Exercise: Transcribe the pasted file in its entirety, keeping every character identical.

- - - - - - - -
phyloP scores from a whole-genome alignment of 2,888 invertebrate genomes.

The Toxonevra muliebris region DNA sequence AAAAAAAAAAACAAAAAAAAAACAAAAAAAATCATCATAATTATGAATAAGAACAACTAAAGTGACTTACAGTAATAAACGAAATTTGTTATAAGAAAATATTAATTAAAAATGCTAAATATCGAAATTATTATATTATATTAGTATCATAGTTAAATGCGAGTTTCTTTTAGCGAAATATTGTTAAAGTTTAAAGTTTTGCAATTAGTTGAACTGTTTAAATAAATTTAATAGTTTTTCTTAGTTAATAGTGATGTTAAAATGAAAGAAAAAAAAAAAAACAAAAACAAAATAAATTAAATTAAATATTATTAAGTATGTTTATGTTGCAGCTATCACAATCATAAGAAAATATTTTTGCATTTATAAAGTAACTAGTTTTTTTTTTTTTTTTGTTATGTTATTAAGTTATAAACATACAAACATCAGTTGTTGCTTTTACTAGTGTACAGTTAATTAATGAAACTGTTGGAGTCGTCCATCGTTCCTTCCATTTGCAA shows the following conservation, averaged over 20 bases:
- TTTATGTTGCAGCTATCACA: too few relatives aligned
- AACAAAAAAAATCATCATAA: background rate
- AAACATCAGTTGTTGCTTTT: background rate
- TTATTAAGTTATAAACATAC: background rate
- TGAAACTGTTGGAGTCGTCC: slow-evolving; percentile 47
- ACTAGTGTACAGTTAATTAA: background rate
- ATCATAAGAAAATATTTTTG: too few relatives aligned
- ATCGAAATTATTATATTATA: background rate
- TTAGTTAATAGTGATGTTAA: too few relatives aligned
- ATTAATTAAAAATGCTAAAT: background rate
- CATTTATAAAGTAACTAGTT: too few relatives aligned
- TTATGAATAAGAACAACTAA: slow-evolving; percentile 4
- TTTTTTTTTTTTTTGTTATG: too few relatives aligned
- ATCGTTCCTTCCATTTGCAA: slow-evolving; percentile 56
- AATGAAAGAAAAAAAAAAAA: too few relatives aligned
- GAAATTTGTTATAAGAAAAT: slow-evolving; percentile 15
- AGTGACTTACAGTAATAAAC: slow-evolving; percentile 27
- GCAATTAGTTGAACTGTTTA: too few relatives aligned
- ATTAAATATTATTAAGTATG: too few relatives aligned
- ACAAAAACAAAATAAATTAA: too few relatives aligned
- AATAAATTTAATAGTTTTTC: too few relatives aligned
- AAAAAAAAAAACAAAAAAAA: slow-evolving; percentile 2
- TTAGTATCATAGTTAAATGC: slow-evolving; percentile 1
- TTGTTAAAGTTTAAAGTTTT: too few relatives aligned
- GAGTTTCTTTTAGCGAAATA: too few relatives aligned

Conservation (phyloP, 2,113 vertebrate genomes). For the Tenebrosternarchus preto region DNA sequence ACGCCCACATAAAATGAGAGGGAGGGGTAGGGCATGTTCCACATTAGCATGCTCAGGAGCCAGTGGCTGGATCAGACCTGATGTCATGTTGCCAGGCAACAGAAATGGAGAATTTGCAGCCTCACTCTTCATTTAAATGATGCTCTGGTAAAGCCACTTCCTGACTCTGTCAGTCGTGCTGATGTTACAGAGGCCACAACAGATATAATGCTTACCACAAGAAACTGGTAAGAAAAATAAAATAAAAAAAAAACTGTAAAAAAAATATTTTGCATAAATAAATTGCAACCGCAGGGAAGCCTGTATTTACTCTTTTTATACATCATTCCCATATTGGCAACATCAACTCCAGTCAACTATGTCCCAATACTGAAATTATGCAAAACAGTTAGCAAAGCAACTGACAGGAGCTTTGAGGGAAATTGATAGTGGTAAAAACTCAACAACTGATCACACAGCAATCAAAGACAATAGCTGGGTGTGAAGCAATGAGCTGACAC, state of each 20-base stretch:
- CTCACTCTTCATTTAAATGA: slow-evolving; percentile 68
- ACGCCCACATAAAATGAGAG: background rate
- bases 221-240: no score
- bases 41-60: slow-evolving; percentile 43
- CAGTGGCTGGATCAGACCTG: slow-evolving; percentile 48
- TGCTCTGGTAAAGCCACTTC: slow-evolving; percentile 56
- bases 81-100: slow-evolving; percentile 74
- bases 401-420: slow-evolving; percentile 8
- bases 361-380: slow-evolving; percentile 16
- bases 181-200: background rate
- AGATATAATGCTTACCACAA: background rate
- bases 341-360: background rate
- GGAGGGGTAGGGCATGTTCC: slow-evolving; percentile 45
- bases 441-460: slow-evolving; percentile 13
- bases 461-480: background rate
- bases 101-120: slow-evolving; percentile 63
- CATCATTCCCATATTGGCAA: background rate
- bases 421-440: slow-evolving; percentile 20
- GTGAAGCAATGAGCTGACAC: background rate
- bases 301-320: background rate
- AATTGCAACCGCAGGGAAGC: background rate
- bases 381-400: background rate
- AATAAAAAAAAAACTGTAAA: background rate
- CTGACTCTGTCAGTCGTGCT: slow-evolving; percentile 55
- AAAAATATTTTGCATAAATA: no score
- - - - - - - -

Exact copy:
phyloP scores from a whole-genome alignment of 2,888 invertebrate genomes.

The Toxonevra muliebris region DNA sequence AAAAAAAAAAACAAAAAAAAAACAAAAAAAATCATCATAATTATGAATAAGAACAACTAAAGTGACTTACAGTAATAAACGAAATTTGTTATAAGAAAATATTAATTAAAAATGCTAAATATCGAAATTATTATATTATATTAGTATCATAGTTAAATGCGAGTTTCTTTTAGCGAAATATTGTTAAAGTTTAAAGTTTTGCAATTAGTTGAACTGTTTAAATAAATTTAATAGTTTTTCTTAGTTAATAGTGATGTTAAAATGAAAGAAAAAAAAAAAAACAAAAACAAAATAAATTAAATTAAATATTATTAAGTATGTTTATGTTGCAGCTATCACAATCATAAGAAAATATTTTTGCATTTATAAAGTAACTAGTTTTTTTTTTTTTTTTGTTATGTTATTAAGTTATAAACATACAAACATCAGTTGTTGCTTTTACTAGTGTACAGTTAATTAATGAAACTGTTGGAGTCGTCCATCGTTCCTTCCATTTGCAA shows the following conservation, averaged over 20 bases:
- TTTATGTTGCAGCTATCACA: too few relatives aligned
- AACAAAAAAAATCATCATAA: background rate
- AAACATCAGTTGTTGCTTTT: background rate
- TTATTAAGTTATAAACATAC: background rate
- TGAAACTGTTGGAGTCGTCC: slow-evolving; percentile 47
- ACTAGTGTACAGTTAATTAA: background rate
- ATCATAAGAAAATATTTTTG: too few relatives aligned
- ATCGAAATTATTATATTATA: background rate
- TTAGTTAATAGTGATGTTAA: too few relatives aligned
- ATTAATTAAAAATGCTAAAT: background rate
- CATTTATAAAGTAACTAGTT: too few relatives aligned
- TTATGAATAAGAACAACTAA: slow-evolving; percentile 4
- TTTTTTTTTTTTTTGTTATG: too few relatives aligned
- ATCGTTCCTTCCATTTGCAA: slow-evolving; percentile 56
- AATGAAAGAAAAAAAAAAAA: too few relatives aligned
- GAAATTTGTTATAAGAAAAT: slow-evolving; percentile 15
- AGTGACTTACAGTAATAAAC: slow-evolving; percentile 27
- GCAATTAGTTGAACTGTTTA: too few relatives aligned
- ATTAAATATTATTAAGTATG: too few relatives aligned
- ACAAAAACAAAATAAATTAA: too few relatives aligned
- AATAAATTTAATAGTTTTTC: too few relatives aligned
- AAAAAAAAAAACAAAAAAAA: slow-evolving; percentile 2
- TTAGTATCATAGTTAAATGC: slow-evolving; percentile 1
- TTGTTAAAGTTTAAAGTTTT: too few relatives aligned
- GAGTTTCTTTTAGCGAAATA: too few relatives aligned

Conservation (phyloP, 2,113 vertebrate genomes). For the Tenebrosternarchus preto region DNA sequence ACGCCCACATAAAATGAGAGGGAGGGGTAGGGCATGTTCCACATTAGCATGCTCAGGAGCCAGTGGCTGGATCAGACCTGATGTCATGTTGCCAGGCAACAGAAATGGAGAATTTGCAGCCTCACTCTTCATTTAAATGATGCTCTGGTAAAGCCACTTCCTGACTCTGTCAGTCGTGCTGATGTTACAGAGGCCACAACAGATATAATGCTTACCACAAGAAACTGGTAAGAAAAATAAAATAAAAAAAAAACTGTAAAAAAAATATTTTGCATAAATAAATTGCAACCGCAGGGAAGCCTGTATTTACTCTTTTTATACATCATTCCCATATTGGCAACATCAACTCCAGTCAACTATGTCCCAATACTGAAATTATGCAAAACAGTTAGCAAAGCAACTGACAGGAGCTTTGAGGGAAATTGATAGTGGTAAAAACTCAACAACTGATCACACAGCAATCAAAGACAATAGCTGGGTGTGAAGCAATGAGCTGACAC, state of each 20-base stretch:
- CTCACTCTTCATTTAAATGA: slow-evolving; percentile 68
- ACGCCCACATAAAATGAGAG: background rate
- bases 221-240: no score
- bases 41-60: slow-evolving; percentile 43
- CAGTGGCTGGATCAGACCTG: slow-evolving; percentile 48
- TGCTCTGGTAAAGCCACTTC: slow-evolving; percentile 56
- bases 81-100: slow-evolving; percentile 74
- bases 401-420: slow-evolving; percentile 8
- bases 361-380: slow-evolving; percentile 16
- bases 181-200: background rate
- AGATATAATGCTTACCACAA: background rate
- bases 341-360: background rate
- GGAGGGGTAGGGCATGTTCC: slow-evolving; percentile 45
- bases 441-460: slow-evolving; percentile 13
- bases 461-480: background rate
- bases 101-120: slow-evolving; percentile 63
- CATCATTCCCATATTGGCAA: background rate
- bases 421-440: slow-evolving; percentile 20
- GTGAAGCAATGAGCTGACAC: background rate
- bases 301-320: background rate
- AATTGCAACCGCAGGGAAGC: background rate
- bases 381-400: background rate
- AATAAAAAAAAAACTGTAAA: background rate
- CTGACTCTGTCAGTCGTGCT: slow-evolving; percentile 55
- AAAAATATTTTGCATAAATA: no score